Last Monday I hemmed and hawed all morning long about whether or not to attend an event that night. There were people I wanted to see and it was cold and windy outside. I felt restless and in need of a change of scenery, and I wanted to stay warm and cozy at home. I knew I would disappoint people if I didn’t go, and I didn’t want to disappoint myself with regrets.
Back and forth, back and forth, my mind waltzed to the dance of indecision when I finally got sick of it all. Pick one, I told myself, and be done with it.
Often that’s all it takes to stop the madness that goes on in my mind when I feel on the fence about something. I make a choice and trust myself to deal with the outcome. But on this particular day, I felt really unsure and that approach didn’t work. So, I did something else instead.
I sat quietly and considered each option. Then I asked myself: Which choice gives you the greatest sense of relief? This is a question I’ve asked clients over the years when they’ve felt tortured by ambivalence.
Within a few minutes of asking myself, I knew I wanted to stay home. I felt tired and while I’d miss seeing friends, I could tell by the relief I felt in my body that I needed rest, not stimulation. There would be other opportunities to attend events in the future.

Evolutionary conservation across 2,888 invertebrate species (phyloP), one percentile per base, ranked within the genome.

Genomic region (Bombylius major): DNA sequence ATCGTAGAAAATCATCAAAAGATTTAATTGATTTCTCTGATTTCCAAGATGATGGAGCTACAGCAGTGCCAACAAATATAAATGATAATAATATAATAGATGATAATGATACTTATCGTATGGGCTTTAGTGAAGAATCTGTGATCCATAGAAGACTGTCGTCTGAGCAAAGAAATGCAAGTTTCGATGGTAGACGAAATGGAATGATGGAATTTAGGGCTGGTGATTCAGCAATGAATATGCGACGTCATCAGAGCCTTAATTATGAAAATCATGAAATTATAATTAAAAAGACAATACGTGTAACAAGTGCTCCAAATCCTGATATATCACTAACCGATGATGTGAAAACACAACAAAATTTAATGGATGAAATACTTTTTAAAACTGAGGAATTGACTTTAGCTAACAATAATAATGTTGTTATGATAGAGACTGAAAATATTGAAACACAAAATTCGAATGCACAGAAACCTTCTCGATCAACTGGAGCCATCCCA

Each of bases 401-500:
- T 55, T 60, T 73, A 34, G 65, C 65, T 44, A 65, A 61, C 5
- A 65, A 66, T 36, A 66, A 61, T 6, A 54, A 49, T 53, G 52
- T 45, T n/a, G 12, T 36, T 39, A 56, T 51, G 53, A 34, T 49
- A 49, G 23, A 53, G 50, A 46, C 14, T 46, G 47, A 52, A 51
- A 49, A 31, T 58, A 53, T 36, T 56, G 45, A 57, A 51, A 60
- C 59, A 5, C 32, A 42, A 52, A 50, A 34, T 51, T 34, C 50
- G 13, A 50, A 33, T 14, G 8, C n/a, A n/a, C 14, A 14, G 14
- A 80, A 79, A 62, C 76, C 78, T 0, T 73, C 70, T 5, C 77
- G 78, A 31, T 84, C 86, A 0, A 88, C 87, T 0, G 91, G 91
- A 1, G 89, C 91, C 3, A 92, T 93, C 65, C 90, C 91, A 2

I’ve come to appreciate relief as a form of intelligence. When I can set aside the thought of negative consequences, potential hurt feelings, fear of disappointing myself or others, or the possibility of making a mistake, I gain access to the truth. Then, from there, I can make an informed choice. Sometimes the right choice is to go against relief because a loved one needs my attention and care. But more often than not, the truth is a reminder of what I need to take care of myself.
More and more I’m learning to let myself off the hook, to divest myself of responsibilities that don’t belong to me. It’s a gift of the wisdom years… and one I gratefully accept.